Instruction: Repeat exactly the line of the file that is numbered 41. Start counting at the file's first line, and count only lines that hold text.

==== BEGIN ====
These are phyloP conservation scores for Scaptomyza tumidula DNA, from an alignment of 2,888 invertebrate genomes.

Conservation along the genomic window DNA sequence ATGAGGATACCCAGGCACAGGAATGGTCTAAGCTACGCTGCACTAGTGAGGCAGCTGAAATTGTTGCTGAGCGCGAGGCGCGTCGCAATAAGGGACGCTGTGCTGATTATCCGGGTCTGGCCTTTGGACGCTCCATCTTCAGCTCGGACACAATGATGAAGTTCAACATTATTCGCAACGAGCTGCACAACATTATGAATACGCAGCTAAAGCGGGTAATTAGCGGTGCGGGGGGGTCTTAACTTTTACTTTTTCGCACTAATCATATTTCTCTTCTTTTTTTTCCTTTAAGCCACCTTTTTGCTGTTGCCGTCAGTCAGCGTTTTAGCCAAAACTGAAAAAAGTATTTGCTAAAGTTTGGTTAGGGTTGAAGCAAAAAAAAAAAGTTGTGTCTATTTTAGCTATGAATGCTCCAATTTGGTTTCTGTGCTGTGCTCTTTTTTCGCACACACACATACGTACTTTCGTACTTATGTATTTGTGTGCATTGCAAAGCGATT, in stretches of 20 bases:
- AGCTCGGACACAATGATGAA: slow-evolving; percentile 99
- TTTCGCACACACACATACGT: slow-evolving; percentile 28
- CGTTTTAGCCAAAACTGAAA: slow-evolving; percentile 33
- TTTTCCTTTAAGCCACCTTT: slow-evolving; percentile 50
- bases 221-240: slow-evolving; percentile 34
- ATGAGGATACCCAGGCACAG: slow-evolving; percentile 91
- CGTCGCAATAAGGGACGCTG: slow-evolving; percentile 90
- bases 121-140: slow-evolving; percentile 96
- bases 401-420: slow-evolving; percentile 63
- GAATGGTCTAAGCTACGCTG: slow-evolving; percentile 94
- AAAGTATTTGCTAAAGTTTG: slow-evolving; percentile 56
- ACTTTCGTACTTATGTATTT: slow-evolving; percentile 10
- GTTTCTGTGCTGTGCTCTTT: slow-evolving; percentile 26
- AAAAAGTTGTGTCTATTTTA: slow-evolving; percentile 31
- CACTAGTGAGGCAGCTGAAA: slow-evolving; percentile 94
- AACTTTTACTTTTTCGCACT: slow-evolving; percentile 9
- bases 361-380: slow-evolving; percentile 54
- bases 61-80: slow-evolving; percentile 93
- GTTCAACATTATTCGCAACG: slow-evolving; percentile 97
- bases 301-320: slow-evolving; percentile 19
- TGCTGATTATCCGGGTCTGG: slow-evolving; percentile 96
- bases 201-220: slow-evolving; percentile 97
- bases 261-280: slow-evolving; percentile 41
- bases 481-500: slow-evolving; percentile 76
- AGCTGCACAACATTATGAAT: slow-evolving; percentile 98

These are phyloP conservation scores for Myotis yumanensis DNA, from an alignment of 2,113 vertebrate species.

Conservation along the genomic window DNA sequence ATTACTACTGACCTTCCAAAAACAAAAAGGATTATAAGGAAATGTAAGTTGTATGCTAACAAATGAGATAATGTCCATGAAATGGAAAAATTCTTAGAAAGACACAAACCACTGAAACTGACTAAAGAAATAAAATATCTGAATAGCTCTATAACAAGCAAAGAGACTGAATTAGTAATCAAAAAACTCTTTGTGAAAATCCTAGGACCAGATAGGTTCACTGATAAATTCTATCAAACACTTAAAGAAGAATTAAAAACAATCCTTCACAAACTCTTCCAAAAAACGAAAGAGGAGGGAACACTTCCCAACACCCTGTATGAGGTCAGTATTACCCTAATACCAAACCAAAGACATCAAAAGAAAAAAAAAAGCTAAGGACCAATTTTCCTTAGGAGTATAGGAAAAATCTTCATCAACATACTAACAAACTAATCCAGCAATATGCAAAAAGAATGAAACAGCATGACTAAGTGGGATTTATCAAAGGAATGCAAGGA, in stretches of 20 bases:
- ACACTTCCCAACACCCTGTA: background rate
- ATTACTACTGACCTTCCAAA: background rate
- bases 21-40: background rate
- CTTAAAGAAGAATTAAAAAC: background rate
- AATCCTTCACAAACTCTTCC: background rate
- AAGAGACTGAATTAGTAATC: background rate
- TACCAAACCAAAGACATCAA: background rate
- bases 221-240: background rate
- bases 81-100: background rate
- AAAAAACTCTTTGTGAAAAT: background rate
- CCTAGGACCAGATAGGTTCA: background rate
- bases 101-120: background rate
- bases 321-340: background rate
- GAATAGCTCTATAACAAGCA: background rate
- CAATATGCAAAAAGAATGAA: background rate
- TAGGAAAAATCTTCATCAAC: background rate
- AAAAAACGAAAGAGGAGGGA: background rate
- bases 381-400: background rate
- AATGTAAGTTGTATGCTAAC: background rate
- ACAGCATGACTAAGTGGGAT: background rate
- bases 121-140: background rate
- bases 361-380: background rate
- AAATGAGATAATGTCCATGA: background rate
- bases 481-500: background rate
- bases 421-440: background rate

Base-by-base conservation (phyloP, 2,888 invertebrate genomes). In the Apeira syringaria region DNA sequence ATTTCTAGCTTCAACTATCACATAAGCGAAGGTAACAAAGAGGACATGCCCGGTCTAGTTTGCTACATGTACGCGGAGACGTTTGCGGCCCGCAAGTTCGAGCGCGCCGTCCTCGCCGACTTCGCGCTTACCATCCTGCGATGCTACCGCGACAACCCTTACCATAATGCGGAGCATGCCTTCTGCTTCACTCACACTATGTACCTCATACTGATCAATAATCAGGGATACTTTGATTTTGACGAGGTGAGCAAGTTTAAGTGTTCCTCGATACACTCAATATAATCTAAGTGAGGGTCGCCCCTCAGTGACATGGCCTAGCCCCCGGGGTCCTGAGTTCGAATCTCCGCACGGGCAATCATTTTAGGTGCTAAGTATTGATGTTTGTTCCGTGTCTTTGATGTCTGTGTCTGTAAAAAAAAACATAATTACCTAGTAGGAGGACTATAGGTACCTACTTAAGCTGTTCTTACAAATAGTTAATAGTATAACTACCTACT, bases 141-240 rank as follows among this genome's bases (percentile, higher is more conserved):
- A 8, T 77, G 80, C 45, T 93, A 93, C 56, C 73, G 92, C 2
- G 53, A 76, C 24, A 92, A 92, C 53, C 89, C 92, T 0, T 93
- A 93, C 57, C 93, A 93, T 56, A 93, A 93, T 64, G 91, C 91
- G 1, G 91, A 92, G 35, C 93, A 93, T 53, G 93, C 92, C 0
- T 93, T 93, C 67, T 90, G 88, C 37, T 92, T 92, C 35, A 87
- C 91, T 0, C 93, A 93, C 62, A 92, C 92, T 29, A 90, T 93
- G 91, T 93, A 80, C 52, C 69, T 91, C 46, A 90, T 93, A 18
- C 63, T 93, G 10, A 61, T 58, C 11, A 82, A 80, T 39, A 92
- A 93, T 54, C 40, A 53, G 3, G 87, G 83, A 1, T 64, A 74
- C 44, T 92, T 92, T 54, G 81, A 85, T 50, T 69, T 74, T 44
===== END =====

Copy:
- bases 101-120: background rate